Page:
Samuel C. Florman
Samuel C. Florman is the chairman of Kreisler Borg Florman General Construction Company. He has published six books and over 250 articles and has written numerous reviews for The New York Times Book Review. He has spoken at many engineering schools and discussed professional topics on television and radio.
The Existential Pleasures of Engineering (1976)
- Since the lot of the common man had traditionally been one of unrelenting hardship, engineers looked upon their works as man’s “redeemer from despairing drudgery and burdensome labor.” Once the common man was released from drudgery, the engineers reasoned, he would inevitably become educated, cultured and ennobled. ... Next, elevation of the common man would tend to make all men more nearly equal, thus making the engineer an agent in the realization of the democratic dream, “an apostle of democracy,” as one engineer orator put it in 1905. ... “We are the priests of a new epoch,” an engineering leader told his colleagues in 1895, “without superstitions.”
- pp. 6-7
- The most marvelous engineering feats have been performed each day, even more marvelous than they sometimes appear to our rather jaded sense of wonder. But how is it possible to appreciate these achievements when the very foundations of the profession are being attacked and appear to be crumbling? ... The profession, for all its continuing technical achievements, finds itself at the present time in a Dark Age of the spirit.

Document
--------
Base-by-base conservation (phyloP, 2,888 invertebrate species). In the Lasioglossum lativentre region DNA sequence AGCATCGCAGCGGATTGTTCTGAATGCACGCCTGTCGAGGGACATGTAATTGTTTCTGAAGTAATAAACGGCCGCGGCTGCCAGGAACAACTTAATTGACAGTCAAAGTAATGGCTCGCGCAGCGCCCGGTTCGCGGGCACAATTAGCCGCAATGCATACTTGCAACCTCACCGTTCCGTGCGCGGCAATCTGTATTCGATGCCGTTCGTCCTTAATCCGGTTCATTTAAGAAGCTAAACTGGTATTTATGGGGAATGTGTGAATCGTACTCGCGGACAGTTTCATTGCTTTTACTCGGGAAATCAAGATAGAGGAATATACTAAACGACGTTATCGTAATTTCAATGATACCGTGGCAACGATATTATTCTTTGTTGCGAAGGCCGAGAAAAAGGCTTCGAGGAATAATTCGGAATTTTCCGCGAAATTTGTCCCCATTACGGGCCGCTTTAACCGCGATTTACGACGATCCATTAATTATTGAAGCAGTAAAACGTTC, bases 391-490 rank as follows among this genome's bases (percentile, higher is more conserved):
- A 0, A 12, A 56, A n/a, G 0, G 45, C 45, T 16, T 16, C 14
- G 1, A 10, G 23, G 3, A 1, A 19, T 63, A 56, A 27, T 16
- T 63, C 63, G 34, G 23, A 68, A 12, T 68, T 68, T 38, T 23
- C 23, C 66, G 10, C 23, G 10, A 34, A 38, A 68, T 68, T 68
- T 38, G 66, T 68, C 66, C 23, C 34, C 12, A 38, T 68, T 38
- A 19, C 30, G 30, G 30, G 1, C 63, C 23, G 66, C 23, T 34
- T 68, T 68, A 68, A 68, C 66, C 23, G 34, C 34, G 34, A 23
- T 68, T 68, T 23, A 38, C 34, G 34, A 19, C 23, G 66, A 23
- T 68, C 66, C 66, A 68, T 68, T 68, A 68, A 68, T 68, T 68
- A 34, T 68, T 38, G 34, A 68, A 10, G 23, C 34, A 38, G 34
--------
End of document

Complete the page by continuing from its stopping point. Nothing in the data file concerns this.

- p. 11
- Sanctimonious slogans have a way of lulling well-meaning people, and at the same time providing self-seekers with means to frustrate the very controls that are most needed. Take, for example, a report entitled, “The Engineer’s Responsibility in Environmental Pollution Control,” submitted in 1971 to the government’s Council of Environmental Quality by the National Industrial Pollution Control Council. The report is an amorphous collection of noble generalities. It conjures up a vision of a crusading army of engineers, thousands abreast, marching in unison. The banner of this army is “cooperation.” Its mission is to “coordinate,” “unify,” “interact,” “centralize efforts,” and “pool resources.” Its weapons are “shared objectives,” “common goals,” “interdisciplinary concepts and techniques.” The cloud of pieties serves, not to enlighten, but to obscure the real truth, which is that environmental pollution control can never be achieved by the worthy sentiments of industr8ial spokesmen, but only by government regulation.
- p. 27